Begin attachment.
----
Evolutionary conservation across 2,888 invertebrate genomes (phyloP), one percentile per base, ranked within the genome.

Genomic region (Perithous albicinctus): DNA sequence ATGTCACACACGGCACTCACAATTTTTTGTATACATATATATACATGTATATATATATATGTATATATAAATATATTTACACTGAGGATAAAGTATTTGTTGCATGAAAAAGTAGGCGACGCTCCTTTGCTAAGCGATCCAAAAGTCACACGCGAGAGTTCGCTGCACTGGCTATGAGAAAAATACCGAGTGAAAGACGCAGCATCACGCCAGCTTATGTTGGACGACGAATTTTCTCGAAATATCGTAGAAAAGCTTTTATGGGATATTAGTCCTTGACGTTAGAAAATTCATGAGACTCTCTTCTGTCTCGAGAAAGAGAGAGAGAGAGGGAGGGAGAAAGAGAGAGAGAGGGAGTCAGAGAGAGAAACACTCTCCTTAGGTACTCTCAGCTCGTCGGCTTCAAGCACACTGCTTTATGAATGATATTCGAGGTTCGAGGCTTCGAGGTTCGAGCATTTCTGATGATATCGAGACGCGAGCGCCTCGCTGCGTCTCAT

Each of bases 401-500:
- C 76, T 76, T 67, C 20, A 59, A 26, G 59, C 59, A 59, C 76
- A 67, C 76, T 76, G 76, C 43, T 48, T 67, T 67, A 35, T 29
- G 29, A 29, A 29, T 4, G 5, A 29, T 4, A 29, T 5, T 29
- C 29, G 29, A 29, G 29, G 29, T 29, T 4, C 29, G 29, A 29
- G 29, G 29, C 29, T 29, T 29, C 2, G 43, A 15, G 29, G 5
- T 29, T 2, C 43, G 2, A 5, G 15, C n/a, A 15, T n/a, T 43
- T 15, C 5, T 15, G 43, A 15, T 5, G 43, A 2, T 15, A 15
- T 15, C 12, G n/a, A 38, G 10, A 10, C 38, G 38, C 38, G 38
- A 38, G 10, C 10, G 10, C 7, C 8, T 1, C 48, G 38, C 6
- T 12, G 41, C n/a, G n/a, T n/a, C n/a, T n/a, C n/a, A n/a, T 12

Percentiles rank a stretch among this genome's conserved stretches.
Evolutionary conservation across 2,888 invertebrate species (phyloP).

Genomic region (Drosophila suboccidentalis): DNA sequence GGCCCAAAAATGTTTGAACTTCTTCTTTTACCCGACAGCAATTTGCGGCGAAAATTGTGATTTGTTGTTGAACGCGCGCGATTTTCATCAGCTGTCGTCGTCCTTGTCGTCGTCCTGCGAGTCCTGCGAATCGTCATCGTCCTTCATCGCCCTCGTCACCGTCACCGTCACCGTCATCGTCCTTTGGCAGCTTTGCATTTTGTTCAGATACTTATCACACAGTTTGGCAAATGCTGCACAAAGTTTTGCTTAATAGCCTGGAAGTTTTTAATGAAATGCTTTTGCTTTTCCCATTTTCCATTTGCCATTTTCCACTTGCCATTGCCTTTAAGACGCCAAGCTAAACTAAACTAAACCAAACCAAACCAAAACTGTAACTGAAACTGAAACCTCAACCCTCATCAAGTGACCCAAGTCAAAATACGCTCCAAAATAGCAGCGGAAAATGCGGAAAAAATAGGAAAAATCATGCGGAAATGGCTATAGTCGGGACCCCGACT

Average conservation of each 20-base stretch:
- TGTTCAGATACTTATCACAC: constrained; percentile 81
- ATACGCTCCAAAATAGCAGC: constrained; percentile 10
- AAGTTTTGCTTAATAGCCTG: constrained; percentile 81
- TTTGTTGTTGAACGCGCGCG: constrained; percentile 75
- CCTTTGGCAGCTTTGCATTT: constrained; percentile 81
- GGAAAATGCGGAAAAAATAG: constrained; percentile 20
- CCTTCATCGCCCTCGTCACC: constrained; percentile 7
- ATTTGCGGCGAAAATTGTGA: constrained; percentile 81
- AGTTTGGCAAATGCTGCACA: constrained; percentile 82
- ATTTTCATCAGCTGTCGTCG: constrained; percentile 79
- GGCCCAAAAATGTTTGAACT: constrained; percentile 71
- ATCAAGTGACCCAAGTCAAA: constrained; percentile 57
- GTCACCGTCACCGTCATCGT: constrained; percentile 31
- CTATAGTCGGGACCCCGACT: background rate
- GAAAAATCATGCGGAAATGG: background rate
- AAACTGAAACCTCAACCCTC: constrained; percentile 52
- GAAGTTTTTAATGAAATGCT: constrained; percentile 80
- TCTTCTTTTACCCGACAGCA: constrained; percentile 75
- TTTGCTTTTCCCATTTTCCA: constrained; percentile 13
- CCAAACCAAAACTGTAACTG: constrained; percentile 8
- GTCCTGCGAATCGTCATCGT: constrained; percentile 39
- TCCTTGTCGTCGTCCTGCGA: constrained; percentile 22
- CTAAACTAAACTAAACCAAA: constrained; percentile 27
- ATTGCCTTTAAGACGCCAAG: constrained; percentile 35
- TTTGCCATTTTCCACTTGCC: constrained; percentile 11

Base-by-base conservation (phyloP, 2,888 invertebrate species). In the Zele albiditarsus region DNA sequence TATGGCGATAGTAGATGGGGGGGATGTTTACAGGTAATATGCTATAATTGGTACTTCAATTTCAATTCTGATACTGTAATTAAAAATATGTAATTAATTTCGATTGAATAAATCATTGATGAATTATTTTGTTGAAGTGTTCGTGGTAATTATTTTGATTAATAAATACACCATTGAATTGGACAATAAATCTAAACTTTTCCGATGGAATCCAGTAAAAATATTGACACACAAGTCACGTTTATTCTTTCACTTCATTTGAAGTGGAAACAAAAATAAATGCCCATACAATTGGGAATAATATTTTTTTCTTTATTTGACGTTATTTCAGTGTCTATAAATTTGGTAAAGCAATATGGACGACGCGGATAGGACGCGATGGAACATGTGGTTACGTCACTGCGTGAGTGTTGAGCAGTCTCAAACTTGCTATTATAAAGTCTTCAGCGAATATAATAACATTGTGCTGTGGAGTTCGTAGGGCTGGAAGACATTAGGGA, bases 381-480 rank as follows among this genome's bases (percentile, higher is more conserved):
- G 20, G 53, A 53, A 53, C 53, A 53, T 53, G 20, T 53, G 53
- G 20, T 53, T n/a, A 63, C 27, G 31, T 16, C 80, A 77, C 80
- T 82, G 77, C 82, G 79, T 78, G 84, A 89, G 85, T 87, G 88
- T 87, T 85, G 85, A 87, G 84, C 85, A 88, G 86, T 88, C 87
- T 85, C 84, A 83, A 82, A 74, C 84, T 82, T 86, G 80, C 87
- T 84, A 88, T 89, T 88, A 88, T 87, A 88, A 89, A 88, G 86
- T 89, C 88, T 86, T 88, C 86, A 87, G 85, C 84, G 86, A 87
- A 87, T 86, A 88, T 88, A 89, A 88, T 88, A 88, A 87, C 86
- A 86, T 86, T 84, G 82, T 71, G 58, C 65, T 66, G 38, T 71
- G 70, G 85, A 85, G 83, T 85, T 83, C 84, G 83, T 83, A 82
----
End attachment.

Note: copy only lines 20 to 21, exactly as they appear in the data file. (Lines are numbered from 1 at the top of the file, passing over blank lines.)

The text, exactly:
- AAGTTTTGCTTAATAGCCTG: constrained; percentile 81
- TTTGTTGTTGAACGCGCGCG: constrained; percentile 75